Monday, January 5, 2015

Mixing up gangster movies

There's a subset of gangster movies that involves the families of the gangsters. Or, more specifically, children of the gang heads who grow up and want to live their lives in a way that involves turning their backs on the gang, and how this is a lot more difficult than it might sound. I'm not talking about a movie like The Public Enemy. In htat, even though James Cagney's gangster character has a brother who's a policeman and is trying ot convince Mom not to take the dirty gang money, it's still the Cagney character who's the main character. No; in the movies I'm thinking of, the gangsters are important to the plot, but not the main focus per se.

I mention this because as part of a birthday salute to Loretta Young tomorrow, TCM is running The Ruling Voice at 10:15 AM. Loretta Young plays the daughter of Walter Huston. Dad is the head of a "businessmen's association" which is a polite way of saying he runs the protection racket. Don't pay them, and you can't do business. Dad's been keeping his daughter relatively in the dark by having her study abroad at European finishing schools, which is where she met David Manners, whom she wants to marry. That is, until she learns the truth about what her father does.

The Ruling Voice sounds like one of those movies that I think I've seen before, but I'm not quite certain. I know that I'm not mixing it up with The Guilty Generation, another movie from around the same time. In that one, Robert Young and Constance Cummings play children in families on either side of a gang war. Young's character has been studying architecture to try to get out of the mob business; Cummings bieng a daughter isn't so involved in the game. They meet and fall in love, and the consequences are predictable. This one doesn't seem to be scheduled on TCM any time soon.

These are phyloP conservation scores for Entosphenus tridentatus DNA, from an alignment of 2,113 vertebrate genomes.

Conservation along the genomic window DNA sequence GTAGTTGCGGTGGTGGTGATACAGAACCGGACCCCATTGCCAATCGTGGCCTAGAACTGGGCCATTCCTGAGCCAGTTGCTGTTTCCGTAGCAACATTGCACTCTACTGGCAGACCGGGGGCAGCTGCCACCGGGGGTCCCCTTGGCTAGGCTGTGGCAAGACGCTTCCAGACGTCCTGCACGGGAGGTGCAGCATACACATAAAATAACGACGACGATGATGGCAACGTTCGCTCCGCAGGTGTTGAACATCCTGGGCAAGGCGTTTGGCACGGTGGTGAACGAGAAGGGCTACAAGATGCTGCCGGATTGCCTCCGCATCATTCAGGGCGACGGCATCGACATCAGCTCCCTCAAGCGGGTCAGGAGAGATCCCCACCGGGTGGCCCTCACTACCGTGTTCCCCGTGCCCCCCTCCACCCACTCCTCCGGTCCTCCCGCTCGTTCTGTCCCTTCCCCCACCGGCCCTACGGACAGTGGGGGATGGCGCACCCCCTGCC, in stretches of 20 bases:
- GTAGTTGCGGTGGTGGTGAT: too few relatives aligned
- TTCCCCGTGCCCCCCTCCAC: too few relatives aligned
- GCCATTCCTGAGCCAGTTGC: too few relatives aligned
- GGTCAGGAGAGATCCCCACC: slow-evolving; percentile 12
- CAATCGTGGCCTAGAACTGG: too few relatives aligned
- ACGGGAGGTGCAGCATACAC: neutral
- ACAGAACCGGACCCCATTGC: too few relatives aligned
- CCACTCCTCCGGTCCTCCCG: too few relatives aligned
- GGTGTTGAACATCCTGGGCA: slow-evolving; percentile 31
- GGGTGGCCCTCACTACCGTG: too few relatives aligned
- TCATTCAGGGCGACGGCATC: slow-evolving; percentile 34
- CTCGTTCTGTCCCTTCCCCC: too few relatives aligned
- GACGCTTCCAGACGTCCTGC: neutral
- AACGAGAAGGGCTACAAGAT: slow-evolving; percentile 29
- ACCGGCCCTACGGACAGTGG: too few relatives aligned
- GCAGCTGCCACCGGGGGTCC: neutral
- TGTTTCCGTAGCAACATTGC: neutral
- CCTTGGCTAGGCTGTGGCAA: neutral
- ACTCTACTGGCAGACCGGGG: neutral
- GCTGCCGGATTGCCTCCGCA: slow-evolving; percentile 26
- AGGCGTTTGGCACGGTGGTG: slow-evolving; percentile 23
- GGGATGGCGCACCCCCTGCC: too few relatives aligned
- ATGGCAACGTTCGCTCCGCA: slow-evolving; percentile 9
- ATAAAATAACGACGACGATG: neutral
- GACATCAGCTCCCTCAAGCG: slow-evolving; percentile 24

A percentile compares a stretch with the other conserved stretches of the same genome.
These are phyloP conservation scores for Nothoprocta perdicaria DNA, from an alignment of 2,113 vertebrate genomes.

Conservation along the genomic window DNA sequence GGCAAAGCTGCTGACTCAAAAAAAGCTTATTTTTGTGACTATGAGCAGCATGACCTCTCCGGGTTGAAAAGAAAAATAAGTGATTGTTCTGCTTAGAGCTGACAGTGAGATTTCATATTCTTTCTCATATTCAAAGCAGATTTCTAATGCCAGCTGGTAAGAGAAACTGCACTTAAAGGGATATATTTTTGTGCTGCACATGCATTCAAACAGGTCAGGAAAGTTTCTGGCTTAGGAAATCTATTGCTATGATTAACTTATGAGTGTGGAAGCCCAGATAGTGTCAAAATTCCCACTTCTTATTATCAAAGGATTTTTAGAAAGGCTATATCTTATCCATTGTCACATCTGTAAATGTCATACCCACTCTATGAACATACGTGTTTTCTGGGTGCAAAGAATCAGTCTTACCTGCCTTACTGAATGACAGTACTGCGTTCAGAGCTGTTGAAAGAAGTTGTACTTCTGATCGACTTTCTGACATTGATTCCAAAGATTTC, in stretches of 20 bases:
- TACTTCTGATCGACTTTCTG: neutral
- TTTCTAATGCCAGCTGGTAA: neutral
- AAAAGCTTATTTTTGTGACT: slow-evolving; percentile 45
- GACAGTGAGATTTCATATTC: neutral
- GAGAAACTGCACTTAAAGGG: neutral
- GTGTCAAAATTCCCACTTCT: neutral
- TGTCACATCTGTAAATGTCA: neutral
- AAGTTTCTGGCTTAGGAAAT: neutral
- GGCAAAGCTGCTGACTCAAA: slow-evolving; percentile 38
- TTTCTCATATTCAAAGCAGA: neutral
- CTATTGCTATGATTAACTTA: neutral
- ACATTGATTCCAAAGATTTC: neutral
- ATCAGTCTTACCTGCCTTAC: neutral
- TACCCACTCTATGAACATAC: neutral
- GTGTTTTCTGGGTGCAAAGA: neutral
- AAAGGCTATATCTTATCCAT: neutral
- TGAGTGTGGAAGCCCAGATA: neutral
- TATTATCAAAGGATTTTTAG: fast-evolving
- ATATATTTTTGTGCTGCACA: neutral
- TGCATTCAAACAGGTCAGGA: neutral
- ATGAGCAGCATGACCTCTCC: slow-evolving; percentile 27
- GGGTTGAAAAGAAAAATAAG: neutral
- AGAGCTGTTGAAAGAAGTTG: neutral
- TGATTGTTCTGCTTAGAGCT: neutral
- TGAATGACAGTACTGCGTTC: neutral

There's a third movie from the beginning of the sound era that I remember fairly distinctly, except that I can't remember the title. In this one, the gangster father had two sons. One had been raised to take over the business, the other grew up more or less clean. Mom's dying, and wants to see the other son before she dies, so the elder brother rounds up the kid brother, who ultimately winds up in the bootlegging business himself. I know this is an early talkie because I remember how much the sets fit the whole early talkie time frame in terms of production values, which were often on par with those of late silents like The Racket. But dammit, I just can't remember the title of this particular movie.

Enjoy the Loretta Young pre-Codes tomorrow!

No comments: